This project is based on the paper "Determinating Timing Channels in Compute Clouds" by Amittai Aviram, Sen Hu, and Bryan Ford of Yale University, and Ramakrishna Gummadi of the University of Massachusetts Amherst. The paper outlines a method of protecting against timing channel attacks in the cloud by using provider-enforced deterministic execution. I have implemented this defense using the research kernel Determinator, developed by DEDIS group at Yale.
The basic idea of provider-enfored determinism is that you may trust the service provider (e.g. Amazon), but you don’t necessarily trust fellow customers. If you are running on the same hardware as an adversary, it leaves you open to timing channel attacks. For example: Alice runs a cloud compute service where you can buy space and compute power on one of her machines. Bob opens an account with Alice’s service in order to process some private financial data for his company, ACME. Eve also gets an account with Alice’s service, and happens to get placed on the same machine as Bob. Bob, who is none the wiser, starts the very computationally intensive process of crunching his company’s numbers. Eve, who wishes to discover information about ACME’s finances, monitors the cache and CPU behavior of the machine that she and Bob share, and is able to glean some meaningful information from the results.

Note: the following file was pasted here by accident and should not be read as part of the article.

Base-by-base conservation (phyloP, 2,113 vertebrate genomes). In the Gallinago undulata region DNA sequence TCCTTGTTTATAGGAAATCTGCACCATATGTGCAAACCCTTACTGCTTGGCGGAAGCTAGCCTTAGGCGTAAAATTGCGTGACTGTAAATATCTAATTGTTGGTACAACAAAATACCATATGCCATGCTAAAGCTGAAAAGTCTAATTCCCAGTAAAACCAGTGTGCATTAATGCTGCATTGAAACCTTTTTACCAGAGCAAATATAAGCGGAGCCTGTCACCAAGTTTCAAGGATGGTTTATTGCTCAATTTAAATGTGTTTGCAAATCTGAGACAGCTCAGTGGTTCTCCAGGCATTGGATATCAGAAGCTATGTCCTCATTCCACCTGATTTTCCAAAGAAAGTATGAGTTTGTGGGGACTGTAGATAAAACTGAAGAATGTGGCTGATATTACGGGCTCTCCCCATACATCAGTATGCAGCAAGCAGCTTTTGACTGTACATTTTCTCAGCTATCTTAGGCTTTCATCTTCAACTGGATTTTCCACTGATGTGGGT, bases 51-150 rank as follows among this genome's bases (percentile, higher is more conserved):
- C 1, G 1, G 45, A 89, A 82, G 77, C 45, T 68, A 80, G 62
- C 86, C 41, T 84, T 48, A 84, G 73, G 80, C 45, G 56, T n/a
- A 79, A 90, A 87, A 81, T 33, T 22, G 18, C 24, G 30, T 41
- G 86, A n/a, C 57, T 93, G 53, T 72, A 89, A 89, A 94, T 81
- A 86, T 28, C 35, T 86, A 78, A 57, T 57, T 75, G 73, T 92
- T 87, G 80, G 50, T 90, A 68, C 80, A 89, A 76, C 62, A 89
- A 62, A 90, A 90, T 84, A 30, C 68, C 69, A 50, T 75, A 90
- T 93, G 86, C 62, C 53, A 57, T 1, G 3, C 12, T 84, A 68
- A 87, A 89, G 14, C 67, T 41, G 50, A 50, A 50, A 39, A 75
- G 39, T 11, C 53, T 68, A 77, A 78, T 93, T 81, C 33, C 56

The solution to this problem that I have implemented is as follows: Cloud service providers such as Alice provide gateways, to which users submit job requests and all the necessary inputs for that job. The gateway sends the job off to be processed, and returns the results to the user. But the result is solely a function of the input. This means that Eve cannot possibly learn anything about Bob’s job, because she must submit explicit inputs, and her result will depend only on those inputs, and not any timing information from Bob.
For this project, The gateway is an Apache server running on an Ubuntu box, which communicates with the Determinator kernel via ethernet. The job is a Mandelbrot set viewer, which allows the user to pan and zoom into the Mandelbrot set. All computations are run on the Determinator kernel, which sends the results (via ethernet) back to the Gateway to be displayed to the user.